Last night I attended a birthday celebration for a very rich man. I say ‘celebration’ and not ‘party’ because ‘party’ falls just a bit short of the mark in describing it; in actuality, ‘event’ would probably be the most accurate. But I hate the way ‘event’ is thrown around these days – there is a sort of tautological assumption in the way the term is used, the presumption that what is taking place is something more than a party or a gathering or a junket. An amazing party may become an event (see Truman Capote’s black and white ball) but something that is called an event will probably never rise above being anything other than just PR.
But this was an event, with live music, pole dancing, a hip hop dance crew and an abundance of high quality food floating through the ether in die-cut wooden boards and hand-assembled patterned paper cones. It was also full of very successful people; these people have achieved not only monetary success but are also, arguably, the best at what they do in Toronto.
I’m embarrassed to say it, Ralph, but I’m not my best self in these situations. A strange combination of insecurity and middle-class resentment clouds my clarity like olive juice in a dirty martini. I try to forget myself and enjoy the fruits of their generosity but some 13-year old version of myself keeps burbling to the surface, judging me for so desperately desiring to be a financial and social equal to the people around me who are, quite literally, throwing their hands in the air and waving them around like they just don’t care. My own deep sense of who I am tells me that even with all the success in the world (monetary, other) my hands will never be waving in the air.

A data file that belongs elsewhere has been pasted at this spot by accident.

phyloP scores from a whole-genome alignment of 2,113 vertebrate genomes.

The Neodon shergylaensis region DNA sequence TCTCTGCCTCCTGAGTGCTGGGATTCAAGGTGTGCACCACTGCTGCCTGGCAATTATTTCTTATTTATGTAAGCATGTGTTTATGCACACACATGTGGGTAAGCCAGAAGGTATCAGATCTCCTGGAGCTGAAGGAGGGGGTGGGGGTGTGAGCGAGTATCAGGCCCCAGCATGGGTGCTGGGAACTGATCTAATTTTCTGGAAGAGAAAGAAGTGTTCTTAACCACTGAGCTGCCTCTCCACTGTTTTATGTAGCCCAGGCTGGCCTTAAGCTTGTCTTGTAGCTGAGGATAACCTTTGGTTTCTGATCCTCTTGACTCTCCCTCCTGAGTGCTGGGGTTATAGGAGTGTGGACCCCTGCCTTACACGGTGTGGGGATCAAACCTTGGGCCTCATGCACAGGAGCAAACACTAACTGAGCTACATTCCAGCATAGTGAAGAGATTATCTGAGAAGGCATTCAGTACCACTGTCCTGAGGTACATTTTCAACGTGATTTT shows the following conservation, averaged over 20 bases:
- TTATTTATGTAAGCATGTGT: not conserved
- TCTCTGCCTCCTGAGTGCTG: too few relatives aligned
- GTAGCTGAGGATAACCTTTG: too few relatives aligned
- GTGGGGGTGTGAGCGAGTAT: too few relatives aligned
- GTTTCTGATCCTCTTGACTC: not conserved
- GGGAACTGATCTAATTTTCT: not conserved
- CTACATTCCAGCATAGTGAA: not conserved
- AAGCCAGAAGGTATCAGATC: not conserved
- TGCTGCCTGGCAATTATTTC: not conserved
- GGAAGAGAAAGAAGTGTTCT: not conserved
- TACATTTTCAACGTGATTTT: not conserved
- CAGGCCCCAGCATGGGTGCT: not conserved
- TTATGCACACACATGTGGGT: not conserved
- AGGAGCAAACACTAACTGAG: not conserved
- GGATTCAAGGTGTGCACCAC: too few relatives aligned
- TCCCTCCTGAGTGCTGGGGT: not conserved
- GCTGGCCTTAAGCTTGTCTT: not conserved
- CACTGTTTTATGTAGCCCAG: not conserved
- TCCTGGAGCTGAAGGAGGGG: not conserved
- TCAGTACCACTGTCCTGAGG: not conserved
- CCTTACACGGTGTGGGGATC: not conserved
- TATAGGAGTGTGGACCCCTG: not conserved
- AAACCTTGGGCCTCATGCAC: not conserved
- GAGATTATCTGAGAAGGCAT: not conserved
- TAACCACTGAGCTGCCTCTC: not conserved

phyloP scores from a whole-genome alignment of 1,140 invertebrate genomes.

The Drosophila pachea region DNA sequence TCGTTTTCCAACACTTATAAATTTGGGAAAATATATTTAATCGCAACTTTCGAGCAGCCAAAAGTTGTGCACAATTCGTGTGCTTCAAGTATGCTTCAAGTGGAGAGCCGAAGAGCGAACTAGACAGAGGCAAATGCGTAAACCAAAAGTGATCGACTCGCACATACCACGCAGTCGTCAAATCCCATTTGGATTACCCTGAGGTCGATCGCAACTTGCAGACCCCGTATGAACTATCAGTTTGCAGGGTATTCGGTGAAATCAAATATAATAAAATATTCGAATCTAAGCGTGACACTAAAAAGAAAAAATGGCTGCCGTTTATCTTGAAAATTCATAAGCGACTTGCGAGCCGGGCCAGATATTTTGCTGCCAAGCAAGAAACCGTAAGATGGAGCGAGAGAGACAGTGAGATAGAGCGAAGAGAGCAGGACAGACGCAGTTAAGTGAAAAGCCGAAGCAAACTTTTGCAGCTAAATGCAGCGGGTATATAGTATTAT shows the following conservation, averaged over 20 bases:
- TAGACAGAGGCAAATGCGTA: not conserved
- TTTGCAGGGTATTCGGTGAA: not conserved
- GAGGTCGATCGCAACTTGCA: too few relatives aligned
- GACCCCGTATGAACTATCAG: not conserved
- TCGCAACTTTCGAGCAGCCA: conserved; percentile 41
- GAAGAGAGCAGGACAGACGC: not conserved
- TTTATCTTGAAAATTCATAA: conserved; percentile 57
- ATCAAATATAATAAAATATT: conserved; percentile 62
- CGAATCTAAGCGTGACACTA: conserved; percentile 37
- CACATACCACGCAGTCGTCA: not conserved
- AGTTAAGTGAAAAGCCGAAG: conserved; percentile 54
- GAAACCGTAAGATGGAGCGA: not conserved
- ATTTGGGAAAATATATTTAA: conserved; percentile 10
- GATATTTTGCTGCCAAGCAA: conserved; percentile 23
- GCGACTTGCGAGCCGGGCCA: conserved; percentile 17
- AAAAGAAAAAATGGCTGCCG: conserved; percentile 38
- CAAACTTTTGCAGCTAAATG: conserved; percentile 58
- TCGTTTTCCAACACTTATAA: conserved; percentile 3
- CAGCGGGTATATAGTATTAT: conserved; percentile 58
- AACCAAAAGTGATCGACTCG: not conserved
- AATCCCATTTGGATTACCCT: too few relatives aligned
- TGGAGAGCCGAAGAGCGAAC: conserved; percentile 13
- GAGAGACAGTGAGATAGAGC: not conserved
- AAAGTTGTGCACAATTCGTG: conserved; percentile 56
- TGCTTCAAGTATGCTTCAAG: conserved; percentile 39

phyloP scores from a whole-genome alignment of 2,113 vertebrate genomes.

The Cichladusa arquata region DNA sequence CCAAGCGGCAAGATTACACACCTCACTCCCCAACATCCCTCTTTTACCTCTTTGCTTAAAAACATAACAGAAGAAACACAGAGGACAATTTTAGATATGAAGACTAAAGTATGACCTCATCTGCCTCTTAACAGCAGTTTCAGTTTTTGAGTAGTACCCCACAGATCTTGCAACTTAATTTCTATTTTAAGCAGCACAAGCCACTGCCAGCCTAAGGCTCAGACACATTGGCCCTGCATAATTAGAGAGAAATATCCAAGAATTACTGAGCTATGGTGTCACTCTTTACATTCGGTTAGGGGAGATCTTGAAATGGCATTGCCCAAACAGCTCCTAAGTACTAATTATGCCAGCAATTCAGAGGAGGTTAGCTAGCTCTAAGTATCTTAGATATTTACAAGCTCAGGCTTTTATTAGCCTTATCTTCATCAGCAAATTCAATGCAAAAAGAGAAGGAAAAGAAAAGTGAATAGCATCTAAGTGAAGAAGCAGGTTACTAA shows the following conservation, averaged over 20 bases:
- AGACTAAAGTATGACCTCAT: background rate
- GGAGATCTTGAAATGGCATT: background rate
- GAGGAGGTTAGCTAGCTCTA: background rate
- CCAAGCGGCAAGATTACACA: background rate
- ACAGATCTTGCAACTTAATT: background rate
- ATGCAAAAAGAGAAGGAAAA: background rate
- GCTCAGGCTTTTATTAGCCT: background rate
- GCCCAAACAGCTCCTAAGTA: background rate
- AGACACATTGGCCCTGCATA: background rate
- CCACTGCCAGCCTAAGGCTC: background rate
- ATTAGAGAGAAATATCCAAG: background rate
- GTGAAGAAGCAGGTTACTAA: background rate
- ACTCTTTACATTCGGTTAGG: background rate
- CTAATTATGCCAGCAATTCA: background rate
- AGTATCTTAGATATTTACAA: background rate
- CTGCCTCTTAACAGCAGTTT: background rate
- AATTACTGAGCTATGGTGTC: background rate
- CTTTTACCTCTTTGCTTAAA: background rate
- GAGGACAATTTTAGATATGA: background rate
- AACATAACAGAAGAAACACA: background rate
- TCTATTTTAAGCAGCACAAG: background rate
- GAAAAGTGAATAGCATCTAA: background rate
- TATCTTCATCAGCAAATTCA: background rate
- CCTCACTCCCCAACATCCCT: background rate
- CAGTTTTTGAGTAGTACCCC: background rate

But a person still has to dress. I wore white jeans and this turquoise cable-knit sweater in silk, with a stand-up collar and wooden toggles. The white jeans were, I guess, a nod to being hip, youthful and in the full flush of spring. The cable-knit sweater was supposed to whisper money, as cable-knit sweaters are supposed to do.
I can’t quite figure out why this is? How did the cable-knit morph from a humble fisherman’s jumper to signifying such well-heeled ease? Obviously, the sporting life of the 1930s helped. But the brightly coloured cable-knit seems a world away from the striped necks and athletic creams that you know I am so crazy about. It also doesn’t seem to have very deep roots. Although it has the feel of an eternal staple, it really seems to come into existence with the prep boom of the ‘80s, worn like some cape of villainy over the shoulders of country club-going dicks in those odd movies that brim with working-class consciousness. An style guide at Mr. Porter credits you for more than a little of this Bernbach-era surge. Incidentally, the incandescently coloured cable-knit crew neck does not make the list of essential sweaters in The Official Preppy Handbook.
But here is the twist: I’m never more class conscious than when I am desperately envious of the rich. So instead of spending the next week scheming of ways to make money, I’ll probably be thumbing through some of my old Frankfurt School texts, pretending I know what the Situationist International was and streaming the Sex Pistols on Spotify. It is a terrible feeling, but one that presents me with a rare opportunity to wear an outfit that is staggeringly appropriate, an outfit that expresses internal tension with remarkable precision, because in a photo taken of me at the event I look shockingly like Karl Marx in a cable knit.
Until next time,